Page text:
Saw a fun tweet from Patrick Honner yeterday:

It was the week of the state tests up here, so my kids had already spent quite a bit of time taking multiple choice tests this week. But one more test couldn’t hurt, right!

Here’s the introduction to the test – I love my younger son’s reaction and his enthusiasm!

After the introduction the boys sat down to take the test. Here’s what my younger son thought. It took him approximately 10 min to complete it – it is really fun to hear how he worked through it.

Here’s what my older son thought. He finished very quikcly – maybe in around 2 min. Luckily there was also a 10 question test linked in Patrick’s blog post, so I had him take that test, too:

Definitely a fun start to the weekend and a neat way for kids to get a peek at self referential ideas. Once you open that door, you can find some really amazing (and really strange!) mathematical ideas.

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It’s always a treat seeing you and the boys work through something of mine. Thanks, MIke!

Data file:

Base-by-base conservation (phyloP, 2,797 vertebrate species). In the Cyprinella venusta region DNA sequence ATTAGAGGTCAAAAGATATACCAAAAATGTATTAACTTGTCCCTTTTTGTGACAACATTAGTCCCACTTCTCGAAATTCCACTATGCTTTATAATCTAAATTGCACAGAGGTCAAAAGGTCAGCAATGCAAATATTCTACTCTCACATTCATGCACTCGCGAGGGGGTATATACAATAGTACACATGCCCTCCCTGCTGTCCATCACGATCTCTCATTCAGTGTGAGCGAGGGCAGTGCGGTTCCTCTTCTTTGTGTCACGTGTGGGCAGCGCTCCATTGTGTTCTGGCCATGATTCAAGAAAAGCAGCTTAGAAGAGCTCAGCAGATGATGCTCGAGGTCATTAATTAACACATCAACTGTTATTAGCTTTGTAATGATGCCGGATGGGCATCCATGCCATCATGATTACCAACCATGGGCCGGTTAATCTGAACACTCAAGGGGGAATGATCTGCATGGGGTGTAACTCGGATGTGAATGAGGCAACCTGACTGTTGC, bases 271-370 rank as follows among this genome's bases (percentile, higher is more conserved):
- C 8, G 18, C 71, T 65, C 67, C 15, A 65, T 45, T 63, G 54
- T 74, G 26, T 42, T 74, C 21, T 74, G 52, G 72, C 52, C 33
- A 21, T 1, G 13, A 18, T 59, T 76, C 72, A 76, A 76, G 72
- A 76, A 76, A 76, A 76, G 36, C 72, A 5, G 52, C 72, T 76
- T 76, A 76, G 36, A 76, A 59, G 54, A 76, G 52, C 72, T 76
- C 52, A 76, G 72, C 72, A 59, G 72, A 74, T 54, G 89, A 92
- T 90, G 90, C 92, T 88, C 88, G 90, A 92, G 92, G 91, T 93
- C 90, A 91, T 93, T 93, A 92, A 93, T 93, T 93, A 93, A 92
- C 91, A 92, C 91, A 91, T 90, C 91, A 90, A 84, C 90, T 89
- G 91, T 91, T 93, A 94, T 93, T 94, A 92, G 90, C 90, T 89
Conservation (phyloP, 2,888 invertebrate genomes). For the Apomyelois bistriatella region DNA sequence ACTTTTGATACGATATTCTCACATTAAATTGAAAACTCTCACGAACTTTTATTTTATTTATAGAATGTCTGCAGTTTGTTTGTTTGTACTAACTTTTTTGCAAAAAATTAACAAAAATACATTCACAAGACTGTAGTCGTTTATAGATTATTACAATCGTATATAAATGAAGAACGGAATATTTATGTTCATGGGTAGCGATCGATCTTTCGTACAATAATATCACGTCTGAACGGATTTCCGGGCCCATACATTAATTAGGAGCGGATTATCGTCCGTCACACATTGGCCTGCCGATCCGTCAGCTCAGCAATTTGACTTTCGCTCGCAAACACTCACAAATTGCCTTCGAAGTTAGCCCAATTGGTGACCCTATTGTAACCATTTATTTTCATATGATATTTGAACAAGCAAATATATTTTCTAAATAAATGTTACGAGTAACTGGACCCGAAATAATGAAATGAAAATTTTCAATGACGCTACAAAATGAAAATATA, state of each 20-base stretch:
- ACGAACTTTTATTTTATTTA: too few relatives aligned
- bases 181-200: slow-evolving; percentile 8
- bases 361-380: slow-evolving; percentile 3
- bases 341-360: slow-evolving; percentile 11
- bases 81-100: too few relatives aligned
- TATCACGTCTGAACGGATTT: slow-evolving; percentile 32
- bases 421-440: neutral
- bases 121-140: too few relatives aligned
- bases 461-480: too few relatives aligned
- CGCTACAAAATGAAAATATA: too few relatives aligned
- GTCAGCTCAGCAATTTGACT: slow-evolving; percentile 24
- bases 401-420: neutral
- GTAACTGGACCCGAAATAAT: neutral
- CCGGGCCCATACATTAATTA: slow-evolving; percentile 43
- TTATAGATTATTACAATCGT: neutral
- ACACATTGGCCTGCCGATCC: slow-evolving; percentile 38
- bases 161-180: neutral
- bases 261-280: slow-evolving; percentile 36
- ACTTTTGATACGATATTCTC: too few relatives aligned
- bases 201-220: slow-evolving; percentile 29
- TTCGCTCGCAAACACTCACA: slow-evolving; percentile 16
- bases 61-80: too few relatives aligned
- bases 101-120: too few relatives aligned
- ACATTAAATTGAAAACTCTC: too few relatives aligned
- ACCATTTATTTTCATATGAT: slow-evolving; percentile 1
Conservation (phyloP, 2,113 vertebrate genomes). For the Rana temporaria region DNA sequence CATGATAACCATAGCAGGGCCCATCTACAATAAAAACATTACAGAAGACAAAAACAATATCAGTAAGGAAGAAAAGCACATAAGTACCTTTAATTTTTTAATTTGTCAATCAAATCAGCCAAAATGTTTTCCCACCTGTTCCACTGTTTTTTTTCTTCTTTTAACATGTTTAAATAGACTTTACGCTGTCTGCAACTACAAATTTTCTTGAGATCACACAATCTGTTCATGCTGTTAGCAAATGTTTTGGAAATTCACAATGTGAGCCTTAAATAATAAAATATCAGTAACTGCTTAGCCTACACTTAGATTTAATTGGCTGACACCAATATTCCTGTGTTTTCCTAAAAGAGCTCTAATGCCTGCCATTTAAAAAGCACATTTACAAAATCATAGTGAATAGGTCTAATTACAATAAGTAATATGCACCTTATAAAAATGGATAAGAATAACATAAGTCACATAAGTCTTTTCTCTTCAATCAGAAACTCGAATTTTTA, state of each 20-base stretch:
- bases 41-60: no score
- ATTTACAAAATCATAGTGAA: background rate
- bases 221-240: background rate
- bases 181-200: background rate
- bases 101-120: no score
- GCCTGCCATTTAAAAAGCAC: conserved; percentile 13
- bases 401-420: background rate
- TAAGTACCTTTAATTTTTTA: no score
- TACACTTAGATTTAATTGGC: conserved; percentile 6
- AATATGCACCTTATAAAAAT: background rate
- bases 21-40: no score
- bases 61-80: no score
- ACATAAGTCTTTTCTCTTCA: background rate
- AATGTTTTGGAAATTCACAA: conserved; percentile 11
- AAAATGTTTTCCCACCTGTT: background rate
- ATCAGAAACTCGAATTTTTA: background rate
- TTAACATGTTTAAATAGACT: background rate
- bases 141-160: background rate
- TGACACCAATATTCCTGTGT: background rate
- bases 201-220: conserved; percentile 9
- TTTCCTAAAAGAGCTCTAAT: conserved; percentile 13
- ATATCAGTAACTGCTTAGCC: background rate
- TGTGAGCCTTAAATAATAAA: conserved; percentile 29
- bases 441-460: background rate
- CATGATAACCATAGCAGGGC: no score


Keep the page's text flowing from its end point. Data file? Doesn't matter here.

As you all discovered, there are multiple solutions to these simple puzzles. Part of the reason comes from their logical structure, but also some of the questions are open to different interpretations that admit different (but essentially consistent) solutions.

And as you suggested to the boys, writing these tests is quite a challenge! But’s it’s fun: my students really enjoy it, and I bet the boys would too.

I know you are aware, but for anyone else reading, these were inspired by Jim Propp’s infamous “Self Referential Aptitude Test” (available here.)

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Sorry: here’s the link to Jim Propp’s SRAT:

https://www.maa.org/press/periodicals/math-horizons/self-referential-aptitude-test-by-jim-propp